10.10.2016
By Rob Daly

OPINION: Let the Black Swans Go

The financial markets need to retire the “black swan” concept before Wall Street becomes inundated with a bevy of the ornery birds.

When markets follow established patterns and performance, an outlying event easily could be a black swan, but that has not the case since the 2008-09 credit crisis.

Today’s market is not the new normal. The U.S. Federal Reserve, the European Central Bank, and the Bank of Japan cannot keep interest rates hovering around zero indefinitely. For the past eight years, they have been peeling off the adhesive bandage slower than any time in history.

In the meantime, the market continues to deal with the unintended consequences, which should not be considered black swans.

On October 7, the British pound lost 6% of its value against the US dollar to a 31-year low of $1.1814 for a few moments in early Asian trading before bouncing back to $1.2421 in subsequent trading.

Since the return to floating exchange rates after Bretton Woods, the pound’s value has never fallen 6% against the dollar, except it has. And if it has happened once, it can happen again.

The Bank of England is investigating the event, according to press reports and likely will find who intentionally or unintentionally caused the massive drop. It is in the same situation as the US Securities and Exchange Commission and the Commodity Futures Trading Commission were just after the May 6, 2010, flash crash in US equities.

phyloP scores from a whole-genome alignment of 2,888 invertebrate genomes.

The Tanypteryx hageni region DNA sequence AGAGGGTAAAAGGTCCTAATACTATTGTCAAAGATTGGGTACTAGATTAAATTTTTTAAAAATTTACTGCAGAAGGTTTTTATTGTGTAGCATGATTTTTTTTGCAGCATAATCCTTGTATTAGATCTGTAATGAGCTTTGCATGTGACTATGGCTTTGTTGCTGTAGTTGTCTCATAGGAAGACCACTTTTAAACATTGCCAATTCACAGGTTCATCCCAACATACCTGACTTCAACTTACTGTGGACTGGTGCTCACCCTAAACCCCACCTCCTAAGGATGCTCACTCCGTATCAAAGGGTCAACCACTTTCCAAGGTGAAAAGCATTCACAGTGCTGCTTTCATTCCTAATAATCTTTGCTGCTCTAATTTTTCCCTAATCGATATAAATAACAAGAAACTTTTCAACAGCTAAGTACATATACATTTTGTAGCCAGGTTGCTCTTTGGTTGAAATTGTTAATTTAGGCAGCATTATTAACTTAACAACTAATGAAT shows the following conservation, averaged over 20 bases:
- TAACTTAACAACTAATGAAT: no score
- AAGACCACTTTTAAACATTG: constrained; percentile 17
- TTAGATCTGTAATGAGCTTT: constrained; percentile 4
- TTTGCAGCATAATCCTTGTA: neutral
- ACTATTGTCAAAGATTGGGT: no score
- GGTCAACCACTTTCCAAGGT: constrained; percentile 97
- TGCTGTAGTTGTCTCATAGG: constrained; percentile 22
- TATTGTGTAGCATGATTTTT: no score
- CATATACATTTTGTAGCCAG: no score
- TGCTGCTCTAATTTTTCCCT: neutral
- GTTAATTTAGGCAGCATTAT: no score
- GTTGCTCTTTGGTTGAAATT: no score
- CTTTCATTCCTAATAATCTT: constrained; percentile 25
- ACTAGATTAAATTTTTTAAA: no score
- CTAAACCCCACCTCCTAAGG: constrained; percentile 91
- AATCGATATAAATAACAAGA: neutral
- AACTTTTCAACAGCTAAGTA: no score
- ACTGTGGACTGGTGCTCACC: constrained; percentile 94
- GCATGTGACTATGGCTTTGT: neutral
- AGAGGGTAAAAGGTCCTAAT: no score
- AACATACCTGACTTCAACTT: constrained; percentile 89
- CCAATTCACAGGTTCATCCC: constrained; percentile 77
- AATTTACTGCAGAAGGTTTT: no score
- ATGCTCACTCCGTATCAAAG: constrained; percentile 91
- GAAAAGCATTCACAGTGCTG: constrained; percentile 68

Will the BoE find its Waddell & Reed? It most certainly will since it must protect the integrity of the pound. Whether a single action could have precipitated the entire event is another matter entirely.

A more appropriate description for the markets would be “the fog of war.” The continued zero-rate environment, market-structure and regulatory changes, and technological innovations have thrown the old playbook out the window and has everyone scrambling to understand how

While everyone is trying to learn the new market nuances, what the do learn has a relatively limited shelf life. Anything learned over the last 12 to 24 months easily will be outdated in another 12 to 24 months. Anything identified as a black swans during this period most will not be an outlier, but the latest market evolution.

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